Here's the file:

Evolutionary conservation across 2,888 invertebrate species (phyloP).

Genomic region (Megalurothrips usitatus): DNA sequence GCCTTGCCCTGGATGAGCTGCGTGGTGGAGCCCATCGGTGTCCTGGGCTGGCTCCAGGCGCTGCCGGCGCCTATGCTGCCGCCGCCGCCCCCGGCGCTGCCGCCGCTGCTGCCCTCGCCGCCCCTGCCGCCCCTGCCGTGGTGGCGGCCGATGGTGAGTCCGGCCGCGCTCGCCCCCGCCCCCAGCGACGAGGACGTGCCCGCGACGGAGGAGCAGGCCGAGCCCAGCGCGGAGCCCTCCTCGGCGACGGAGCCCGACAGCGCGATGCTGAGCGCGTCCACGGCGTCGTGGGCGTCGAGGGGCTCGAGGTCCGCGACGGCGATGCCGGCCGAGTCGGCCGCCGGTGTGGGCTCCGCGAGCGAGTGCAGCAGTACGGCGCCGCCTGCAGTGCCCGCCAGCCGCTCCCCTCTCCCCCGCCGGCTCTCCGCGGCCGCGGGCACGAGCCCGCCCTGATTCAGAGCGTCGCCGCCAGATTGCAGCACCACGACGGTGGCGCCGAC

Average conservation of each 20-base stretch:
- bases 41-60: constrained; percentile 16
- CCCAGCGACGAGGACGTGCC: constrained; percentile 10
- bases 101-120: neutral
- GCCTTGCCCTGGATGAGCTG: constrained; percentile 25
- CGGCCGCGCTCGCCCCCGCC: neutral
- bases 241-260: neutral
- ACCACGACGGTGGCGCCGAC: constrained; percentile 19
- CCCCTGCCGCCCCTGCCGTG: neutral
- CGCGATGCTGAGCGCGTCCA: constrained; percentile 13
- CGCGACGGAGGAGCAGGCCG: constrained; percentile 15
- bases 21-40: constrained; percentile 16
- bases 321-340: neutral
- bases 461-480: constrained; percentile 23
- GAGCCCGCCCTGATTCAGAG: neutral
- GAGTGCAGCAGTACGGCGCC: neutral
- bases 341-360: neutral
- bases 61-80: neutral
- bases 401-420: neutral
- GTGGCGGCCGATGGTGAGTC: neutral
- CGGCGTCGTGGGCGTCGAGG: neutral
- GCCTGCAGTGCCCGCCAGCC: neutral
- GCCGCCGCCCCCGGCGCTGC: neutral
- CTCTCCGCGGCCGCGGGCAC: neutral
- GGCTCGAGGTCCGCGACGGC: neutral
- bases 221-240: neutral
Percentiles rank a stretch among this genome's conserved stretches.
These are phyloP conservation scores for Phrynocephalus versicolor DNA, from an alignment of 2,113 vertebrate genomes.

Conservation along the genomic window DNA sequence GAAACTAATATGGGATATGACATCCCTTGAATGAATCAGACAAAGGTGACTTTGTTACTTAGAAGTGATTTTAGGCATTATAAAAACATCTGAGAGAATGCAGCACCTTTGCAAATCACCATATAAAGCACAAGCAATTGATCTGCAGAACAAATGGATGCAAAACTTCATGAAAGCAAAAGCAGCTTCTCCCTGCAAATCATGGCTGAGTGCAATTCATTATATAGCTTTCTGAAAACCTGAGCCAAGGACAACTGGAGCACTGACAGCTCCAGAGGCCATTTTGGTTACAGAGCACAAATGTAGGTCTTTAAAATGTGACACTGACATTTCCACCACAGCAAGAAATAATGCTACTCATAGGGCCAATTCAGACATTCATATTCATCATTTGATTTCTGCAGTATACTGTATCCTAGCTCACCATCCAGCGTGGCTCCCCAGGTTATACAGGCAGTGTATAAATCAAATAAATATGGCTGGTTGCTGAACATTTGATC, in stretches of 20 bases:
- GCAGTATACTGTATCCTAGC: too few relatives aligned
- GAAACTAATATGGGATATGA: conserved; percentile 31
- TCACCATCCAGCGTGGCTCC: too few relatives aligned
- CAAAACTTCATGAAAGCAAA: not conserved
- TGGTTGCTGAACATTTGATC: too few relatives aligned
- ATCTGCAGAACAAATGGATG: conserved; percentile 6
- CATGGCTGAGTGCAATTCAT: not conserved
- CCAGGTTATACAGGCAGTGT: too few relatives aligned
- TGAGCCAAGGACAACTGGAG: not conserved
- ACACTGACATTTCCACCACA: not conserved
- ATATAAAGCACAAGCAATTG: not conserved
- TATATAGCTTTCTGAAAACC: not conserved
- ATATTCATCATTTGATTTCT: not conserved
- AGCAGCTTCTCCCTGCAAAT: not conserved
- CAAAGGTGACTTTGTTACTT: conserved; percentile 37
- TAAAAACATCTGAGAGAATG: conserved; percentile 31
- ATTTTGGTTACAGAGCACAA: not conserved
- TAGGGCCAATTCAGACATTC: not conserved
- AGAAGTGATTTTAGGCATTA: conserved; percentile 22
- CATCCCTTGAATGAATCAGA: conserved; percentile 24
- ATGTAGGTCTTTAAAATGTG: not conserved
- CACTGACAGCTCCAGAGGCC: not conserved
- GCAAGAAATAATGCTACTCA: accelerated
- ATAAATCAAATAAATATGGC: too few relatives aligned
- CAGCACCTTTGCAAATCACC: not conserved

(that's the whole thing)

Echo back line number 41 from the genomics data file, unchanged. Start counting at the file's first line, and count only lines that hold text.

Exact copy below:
- ACACTGACATTTCCACCACA: not conserved